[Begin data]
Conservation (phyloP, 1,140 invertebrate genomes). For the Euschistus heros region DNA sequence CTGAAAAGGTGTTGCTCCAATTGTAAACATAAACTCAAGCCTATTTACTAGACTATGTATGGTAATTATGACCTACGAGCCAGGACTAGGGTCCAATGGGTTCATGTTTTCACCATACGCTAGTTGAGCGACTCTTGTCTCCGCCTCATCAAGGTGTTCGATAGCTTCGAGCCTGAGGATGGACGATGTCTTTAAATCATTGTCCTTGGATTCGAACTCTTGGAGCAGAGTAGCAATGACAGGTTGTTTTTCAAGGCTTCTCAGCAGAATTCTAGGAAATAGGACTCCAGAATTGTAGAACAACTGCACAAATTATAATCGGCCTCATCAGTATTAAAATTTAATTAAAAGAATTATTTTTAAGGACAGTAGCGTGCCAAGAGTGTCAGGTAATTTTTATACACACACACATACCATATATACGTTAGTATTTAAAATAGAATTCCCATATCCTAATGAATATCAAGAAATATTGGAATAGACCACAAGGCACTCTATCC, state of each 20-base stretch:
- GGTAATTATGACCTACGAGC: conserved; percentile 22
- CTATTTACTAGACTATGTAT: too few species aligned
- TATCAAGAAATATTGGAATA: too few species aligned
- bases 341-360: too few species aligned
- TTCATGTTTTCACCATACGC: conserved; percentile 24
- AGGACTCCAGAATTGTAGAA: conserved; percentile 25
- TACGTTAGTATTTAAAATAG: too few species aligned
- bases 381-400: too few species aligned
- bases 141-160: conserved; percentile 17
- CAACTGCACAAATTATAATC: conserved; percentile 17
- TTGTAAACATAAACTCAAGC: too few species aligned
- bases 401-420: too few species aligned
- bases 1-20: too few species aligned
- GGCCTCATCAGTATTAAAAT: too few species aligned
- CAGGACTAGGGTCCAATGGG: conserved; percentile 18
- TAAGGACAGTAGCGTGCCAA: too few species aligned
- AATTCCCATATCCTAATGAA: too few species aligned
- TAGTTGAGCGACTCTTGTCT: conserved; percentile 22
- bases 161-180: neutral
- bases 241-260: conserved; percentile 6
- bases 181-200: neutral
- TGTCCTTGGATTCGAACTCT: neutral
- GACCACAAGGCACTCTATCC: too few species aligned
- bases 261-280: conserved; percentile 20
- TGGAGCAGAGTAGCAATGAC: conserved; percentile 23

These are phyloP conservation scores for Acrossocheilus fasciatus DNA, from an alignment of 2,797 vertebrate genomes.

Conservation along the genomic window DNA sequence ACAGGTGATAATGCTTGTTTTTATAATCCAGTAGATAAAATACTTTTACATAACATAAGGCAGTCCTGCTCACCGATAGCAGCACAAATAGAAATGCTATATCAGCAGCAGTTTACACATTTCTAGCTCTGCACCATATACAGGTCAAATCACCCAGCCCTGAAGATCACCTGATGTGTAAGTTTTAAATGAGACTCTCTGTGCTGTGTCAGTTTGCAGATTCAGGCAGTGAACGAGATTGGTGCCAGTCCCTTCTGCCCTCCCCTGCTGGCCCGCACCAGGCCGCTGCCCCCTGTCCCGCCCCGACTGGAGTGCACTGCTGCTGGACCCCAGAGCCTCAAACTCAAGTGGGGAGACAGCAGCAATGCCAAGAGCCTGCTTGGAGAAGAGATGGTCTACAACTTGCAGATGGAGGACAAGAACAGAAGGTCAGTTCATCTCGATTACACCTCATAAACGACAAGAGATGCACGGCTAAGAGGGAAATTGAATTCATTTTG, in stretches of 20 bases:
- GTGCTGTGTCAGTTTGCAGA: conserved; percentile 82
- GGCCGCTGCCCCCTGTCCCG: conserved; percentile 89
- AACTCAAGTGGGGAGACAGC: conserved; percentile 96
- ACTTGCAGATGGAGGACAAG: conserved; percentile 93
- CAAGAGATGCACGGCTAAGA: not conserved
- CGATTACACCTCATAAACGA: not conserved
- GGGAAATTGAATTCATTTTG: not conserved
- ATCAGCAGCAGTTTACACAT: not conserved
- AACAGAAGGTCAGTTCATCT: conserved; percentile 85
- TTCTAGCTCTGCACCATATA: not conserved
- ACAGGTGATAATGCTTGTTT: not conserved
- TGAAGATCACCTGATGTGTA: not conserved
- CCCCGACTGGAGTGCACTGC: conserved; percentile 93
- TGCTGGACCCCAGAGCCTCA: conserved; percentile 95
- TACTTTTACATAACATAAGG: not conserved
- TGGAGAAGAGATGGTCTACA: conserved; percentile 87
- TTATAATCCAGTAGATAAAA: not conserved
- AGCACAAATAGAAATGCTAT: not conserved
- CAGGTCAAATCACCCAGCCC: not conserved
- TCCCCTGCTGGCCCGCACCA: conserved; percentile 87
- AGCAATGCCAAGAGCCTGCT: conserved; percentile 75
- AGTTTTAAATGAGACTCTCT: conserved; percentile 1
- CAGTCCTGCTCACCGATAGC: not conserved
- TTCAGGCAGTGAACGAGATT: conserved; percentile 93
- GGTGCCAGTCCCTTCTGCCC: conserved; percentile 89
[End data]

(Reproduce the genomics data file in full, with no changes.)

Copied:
Conservation (phyloP, 1,140 invertebrate genomes). For the Euschistus heros region DNA sequence CTGAAAAGGTGTTGCTCCAATTGTAAACATAAACTCAAGCCTATTTACTAGACTATGTATGGTAATTATGACCTACGAGCCAGGACTAGGGTCCAATGGGTTCATGTTTTCACCATACGCTAGTTGAGCGACTCTTGTCTCCGCCTCATCAAGGTGTTCGATAGCTTCGAGCCTGAGGATGGACGATGTCTTTAAATCATTGTCCTTGGATTCGAACTCTTGGAGCAGAGTAGCAATGACAGGTTGTTTTTCAAGGCTTCTCAGCAGAATTCTAGGAAATAGGACTCCAGAATTGTAGAACAACTGCACAAATTATAATCGGCCTCATCAGTATTAAAATTTAATTAAAAGAATTATTTTTAAGGACAGTAGCGTGCCAAGAGTGTCAGGTAATTTTTATACACACACACATACCATATATACGTTAGTATTTAAAATAGAATTCCCATATCCTAATGAATATCAAGAAATATTGGAATAGACCACAAGGCACTCTATCC, state of each 20-base stretch:
- GGTAATTATGACCTACGAGC: conserved; percentile 22
- CTATTTACTAGACTATGTAT: too few species aligned
- TATCAAGAAATATTGGAATA: too few species aligned
- bases 341-360: too few species aligned
- TTCATGTTTTCACCATACGC: conserved; percentile 24
- AGGACTCCAGAATTGTAGAA: conserved; percentile 25
- TACGTTAGTATTTAAAATAG: too few species aligned
- bases 381-400: too few species aligned
- bases 141-160: conserved; percentile 17
- CAACTGCACAAATTATAATC: conserved; percentile 17
- TTGTAAACATAAACTCAAGC: too few species aligned
- bases 401-420: too few species aligned
- bases 1-20: too few species aligned
- GGCCTCATCAGTATTAAAAT: too few species aligned
- CAGGACTAGGGTCCAATGGG: conserved; percentile 18
- TAAGGACAGTAGCGTGCCAA: too few species aligned
- AATTCCCATATCCTAATGAA: too few species aligned
- TAGTTGAGCGACTCTTGTCT: conserved; percentile 22
- bases 161-180: neutral
- bases 241-260: conserved; percentile 6
- bases 181-200: neutral
- TGTCCTTGGATTCGAACTCT: neutral
- GACCACAAGGCACTCTATCC: too few species aligned
- bases 261-280: conserved; percentile 20
- TGGAGCAGAGTAGCAATGAC: conserved; percentile 23

These are phyloP conservation scores for Acrossocheilus fasciatus DNA, from an alignment of 2,797 vertebrate genomes.

Conservation along the genomic window DNA sequence ACAGGTGATAATGCTTGTTTTTATAATCCAGTAGATAAAATACTTTTACATAACATAAGGCAGTCCTGCTCACCGATAGCAGCACAAATAGAAATGCTATATCAGCAGCAGTTTACACATTTCTAGCTCTGCACCATATACAGGTCAAATCACCCAGCCCTGAAGATCACCTGATGTGTAAGTTTTAAATGAGACTCTCTGTGCTGTGTCAGTTTGCAGATTCAGGCAGTGAACGAGATTGGTGCCAGTCCCTTCTGCCCTCCCCTGCTGGCCCGCACCAGGCCGCTGCCCCCTGTCCCGCCCCGACTGGAGTGCACTGCTGCTGGACCCCAGAGCCTCAAACTCAAGTGGGGAGACAGCAGCAATGCCAAGAGCCTGCTTGGAGAAGAGATGGTCTACAACTTGCAGATGGAGGACAAGAACAGAAGGTCAGTTCATCTCGATTACACCTCATAAACGACAAGAGATGCACGGCTAAGAGGGAAATTGAATTCATTTTG, in stretches of 20 bases:
- GTGCTGTGTCAGTTTGCAGA: conserved; percentile 82
- GGCCGCTGCCCCCTGTCCCG: conserved; percentile 89
- AACTCAAGTGGGGAGACAGC: conserved; percentile 96
- ACTTGCAGATGGAGGACAAG: conserved; percentile 93
- CAAGAGATGCACGGCTAAGA: not conserved
- CGATTACACCTCATAAACGA: not conserved
- GGGAAATTGAATTCATTTTG: not conserved
- ATCAGCAGCAGTTTACACAT: not conserved
- AACAGAAGGTCAGTTCATCT: conserved; percentile 85
- TTCTAGCTCTGCACCATATA: not conserved
- ACAGGTGATAATGCTTGTTT: not conserved
- TGAAGATCACCTGATGTGTA: not conserved
- CCCCGACTGGAGTGCACTGC: conserved; percentile 93
- TGCTGGACCCCAGAGCCTCA: conserved; percentile 95
- TACTTTTACATAACATAAGG: not conserved
- TGGAGAAGAGATGGTCTACA: conserved; percentile 87
- TTATAATCCAGTAGATAAAA: not conserved
- AGCACAAATAGAAATGCTAT: not conserved
- CAGGTCAAATCACCCAGCCC: not conserved
- TCCCCTGCTGGCCCGCACCA: conserved; percentile 87
- AGCAATGCCAAGAGCCTGCT: conserved; percentile 75
- AGTTTTAAATGAGACTCTCT: conserved; percentile 1
- CAGTCCTGCTCACCGATAGC: not conserved
- TTCAGGCAGTGAACGAGATT: conserved; percentile 93
- GGTGCCAGTCCCTTCTGCCC: conserved; percentile 89